State troopers found $2.4 million in cash hidden in an SUV stopped on Interstate 55-70 in Collinsville and prosecutors have begun the process to turn over most of the money to Illinois State Police and the Madison County State’s Attorney.
Two women from Arizona, Yesenia A. Guillen, 38, and Francisca B. Encinas, 42, were arrested on Sept. 4 and charged with money laundering. Guillen has been released while Encinas remained in jail on Friday.
A juvenile also was in the SUV.
This was a lot of cash.
Madison State’s Attorney Tom Gibbons
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Guillen told police she was paid $15,000 to drive the 2015 Chevrolet Suburban from California to a hotel in Reading, Pa., and then return it to California. Guillen reported she paid Encinas $5,000 to accompany her.
Guillen told police that someone she did not identify took her SUV from the hotel parking lot in Reading and returned it four days later. She told police she was on her way back to California and was waiting for a call for instructions on where to take the SUV when she got pulled over for two traffic violations on I-55-70 near Illinois 157.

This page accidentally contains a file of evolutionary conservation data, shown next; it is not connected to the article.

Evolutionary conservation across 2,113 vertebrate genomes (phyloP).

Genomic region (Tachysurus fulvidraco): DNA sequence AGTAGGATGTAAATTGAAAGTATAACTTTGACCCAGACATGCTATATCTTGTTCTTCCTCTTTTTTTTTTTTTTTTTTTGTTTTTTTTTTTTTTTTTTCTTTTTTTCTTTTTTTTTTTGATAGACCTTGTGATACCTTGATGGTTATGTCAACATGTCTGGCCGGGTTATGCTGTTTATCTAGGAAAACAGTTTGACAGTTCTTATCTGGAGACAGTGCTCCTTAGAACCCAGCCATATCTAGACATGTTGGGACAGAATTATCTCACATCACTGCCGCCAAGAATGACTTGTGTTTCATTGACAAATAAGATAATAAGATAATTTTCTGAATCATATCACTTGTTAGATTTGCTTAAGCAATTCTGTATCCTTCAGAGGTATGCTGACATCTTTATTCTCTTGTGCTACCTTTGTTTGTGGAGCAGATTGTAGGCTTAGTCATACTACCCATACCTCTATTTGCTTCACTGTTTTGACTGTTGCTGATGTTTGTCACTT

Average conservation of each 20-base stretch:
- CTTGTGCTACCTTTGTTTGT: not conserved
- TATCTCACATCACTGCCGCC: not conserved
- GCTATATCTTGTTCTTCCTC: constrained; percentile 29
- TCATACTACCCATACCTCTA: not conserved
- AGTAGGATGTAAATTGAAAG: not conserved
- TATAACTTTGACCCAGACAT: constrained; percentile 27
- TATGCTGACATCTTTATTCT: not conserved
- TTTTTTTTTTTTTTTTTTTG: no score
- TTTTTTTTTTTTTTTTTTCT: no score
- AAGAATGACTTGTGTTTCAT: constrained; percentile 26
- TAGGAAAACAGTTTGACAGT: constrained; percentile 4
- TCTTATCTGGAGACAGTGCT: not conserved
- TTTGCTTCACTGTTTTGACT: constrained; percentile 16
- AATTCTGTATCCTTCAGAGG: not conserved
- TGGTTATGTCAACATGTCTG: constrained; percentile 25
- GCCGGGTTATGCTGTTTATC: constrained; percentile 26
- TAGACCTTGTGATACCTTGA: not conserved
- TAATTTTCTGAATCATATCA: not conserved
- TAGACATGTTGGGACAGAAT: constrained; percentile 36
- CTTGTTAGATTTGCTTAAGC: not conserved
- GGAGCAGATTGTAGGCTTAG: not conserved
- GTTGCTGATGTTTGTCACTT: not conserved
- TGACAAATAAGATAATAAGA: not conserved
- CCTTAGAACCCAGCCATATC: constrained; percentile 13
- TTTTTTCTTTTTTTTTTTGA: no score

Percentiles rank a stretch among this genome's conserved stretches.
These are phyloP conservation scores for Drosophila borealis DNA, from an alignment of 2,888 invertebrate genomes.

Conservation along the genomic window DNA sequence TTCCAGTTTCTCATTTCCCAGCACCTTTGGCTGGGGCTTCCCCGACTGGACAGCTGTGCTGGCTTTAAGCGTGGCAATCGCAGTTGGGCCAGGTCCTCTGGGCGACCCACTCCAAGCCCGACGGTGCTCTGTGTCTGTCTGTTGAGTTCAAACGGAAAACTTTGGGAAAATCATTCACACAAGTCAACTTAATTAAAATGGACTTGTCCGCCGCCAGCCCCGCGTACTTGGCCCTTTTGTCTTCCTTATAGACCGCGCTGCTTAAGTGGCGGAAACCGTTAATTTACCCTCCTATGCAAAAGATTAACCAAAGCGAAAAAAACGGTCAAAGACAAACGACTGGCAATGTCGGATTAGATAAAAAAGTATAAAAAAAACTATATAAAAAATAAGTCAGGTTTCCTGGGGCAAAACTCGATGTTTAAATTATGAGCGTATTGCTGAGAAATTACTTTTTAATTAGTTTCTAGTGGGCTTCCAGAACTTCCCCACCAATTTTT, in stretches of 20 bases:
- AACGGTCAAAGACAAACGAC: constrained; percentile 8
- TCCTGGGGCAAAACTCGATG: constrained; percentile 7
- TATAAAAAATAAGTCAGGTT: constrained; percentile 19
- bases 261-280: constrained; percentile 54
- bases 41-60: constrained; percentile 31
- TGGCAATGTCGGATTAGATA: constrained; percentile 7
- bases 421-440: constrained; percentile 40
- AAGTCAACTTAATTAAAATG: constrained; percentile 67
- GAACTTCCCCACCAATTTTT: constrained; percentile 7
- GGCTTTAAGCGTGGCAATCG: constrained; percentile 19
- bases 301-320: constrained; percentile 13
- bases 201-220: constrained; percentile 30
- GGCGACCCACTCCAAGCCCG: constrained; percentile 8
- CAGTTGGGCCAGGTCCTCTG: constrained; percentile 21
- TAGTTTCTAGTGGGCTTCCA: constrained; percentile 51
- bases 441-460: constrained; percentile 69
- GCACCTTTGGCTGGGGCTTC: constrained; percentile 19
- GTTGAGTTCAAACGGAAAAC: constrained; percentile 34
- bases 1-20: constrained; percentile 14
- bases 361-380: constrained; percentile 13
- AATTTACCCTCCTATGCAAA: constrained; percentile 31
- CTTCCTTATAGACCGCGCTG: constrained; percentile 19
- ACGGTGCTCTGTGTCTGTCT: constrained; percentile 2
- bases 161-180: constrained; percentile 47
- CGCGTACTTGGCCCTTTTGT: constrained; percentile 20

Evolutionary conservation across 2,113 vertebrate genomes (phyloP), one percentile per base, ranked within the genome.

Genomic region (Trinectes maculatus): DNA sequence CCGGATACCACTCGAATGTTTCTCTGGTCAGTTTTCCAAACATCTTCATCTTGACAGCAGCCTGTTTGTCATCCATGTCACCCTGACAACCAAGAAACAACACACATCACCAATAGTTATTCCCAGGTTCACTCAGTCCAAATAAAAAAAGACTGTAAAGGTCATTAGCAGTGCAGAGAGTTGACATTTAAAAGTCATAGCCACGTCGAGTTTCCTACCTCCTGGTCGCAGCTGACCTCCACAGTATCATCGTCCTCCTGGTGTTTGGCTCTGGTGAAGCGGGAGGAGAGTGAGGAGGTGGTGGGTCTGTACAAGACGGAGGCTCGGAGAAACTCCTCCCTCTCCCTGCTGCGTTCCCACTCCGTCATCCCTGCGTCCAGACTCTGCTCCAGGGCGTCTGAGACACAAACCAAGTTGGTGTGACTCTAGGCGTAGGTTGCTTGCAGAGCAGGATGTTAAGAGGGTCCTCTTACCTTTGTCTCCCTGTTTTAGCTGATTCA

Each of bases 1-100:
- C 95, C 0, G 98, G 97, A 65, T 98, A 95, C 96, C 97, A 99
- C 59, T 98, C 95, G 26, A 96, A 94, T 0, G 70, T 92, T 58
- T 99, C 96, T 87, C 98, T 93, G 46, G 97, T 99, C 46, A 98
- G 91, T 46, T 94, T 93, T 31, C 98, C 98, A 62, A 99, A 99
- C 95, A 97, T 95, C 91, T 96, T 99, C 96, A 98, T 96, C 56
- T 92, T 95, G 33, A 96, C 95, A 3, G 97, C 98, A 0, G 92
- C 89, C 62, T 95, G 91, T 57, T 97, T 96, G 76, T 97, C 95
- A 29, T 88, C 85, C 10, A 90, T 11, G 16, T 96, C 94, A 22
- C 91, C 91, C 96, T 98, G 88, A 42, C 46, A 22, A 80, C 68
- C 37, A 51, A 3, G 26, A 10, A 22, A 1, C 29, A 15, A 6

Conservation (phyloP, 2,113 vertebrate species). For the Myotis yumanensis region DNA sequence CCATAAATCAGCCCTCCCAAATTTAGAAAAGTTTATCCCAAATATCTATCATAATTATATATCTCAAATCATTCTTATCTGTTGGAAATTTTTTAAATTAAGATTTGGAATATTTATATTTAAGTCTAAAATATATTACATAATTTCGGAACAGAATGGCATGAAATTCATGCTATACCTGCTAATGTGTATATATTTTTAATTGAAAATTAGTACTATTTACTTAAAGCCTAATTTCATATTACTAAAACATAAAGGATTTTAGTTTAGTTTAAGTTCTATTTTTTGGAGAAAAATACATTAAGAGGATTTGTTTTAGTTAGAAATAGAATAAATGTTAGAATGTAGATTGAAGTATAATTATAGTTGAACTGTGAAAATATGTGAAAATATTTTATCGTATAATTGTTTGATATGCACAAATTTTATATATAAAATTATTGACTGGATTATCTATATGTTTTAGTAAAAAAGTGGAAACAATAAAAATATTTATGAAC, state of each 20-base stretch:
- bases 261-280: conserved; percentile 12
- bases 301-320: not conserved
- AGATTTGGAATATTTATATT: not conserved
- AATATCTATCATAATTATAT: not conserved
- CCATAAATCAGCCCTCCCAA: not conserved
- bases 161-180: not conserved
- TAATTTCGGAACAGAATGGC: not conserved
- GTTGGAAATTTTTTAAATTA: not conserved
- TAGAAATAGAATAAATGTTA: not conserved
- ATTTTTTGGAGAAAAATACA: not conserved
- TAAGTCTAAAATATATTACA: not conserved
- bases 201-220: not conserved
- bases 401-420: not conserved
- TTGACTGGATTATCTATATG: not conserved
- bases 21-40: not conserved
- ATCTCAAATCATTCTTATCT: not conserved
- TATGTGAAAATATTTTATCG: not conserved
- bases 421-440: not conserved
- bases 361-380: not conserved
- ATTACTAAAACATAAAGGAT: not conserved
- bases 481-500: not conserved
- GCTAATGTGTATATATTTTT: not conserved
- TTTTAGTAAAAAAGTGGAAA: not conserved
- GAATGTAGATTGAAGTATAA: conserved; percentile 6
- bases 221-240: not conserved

“This was a lot of cash,” Madison State’s Attorney Tom Gibbons said. He said investigators had to spent hours counting the bills.
The money was stashed between interior panels and the body of the SUV.
Gibbons said Interstate 70 in Illinois is a well-known route for drug traffickers traveling across the country. He believes the amount of cash and drugs seized is “only a drop in the bucket” of what is actually hauled through Illinois.
“This continues unabated,” he said.
Gibbons said when police officers seize cash, the person who had the cash can go to a hearing to make a claim for it.
In this case, Guillen has waived her right to claim the money while arrangements are being made to get an interpreter to make sure Encinas understands the process.
If the money is not claimed by anyone after the forfeiture is advertised for three weeks, here is how the money is divided:
▪ The arresting agency gets 65 percent.
▪ Illinois State Police gets 10 percent of every seizure. So in this case, the Illinois State Police may get 75 percent of the $2.4 million.
▪ The local state’s attorney gets 12.5 percent and the Illinois State’s Attorneys Appellate Prosecutor gets 12.5 percent.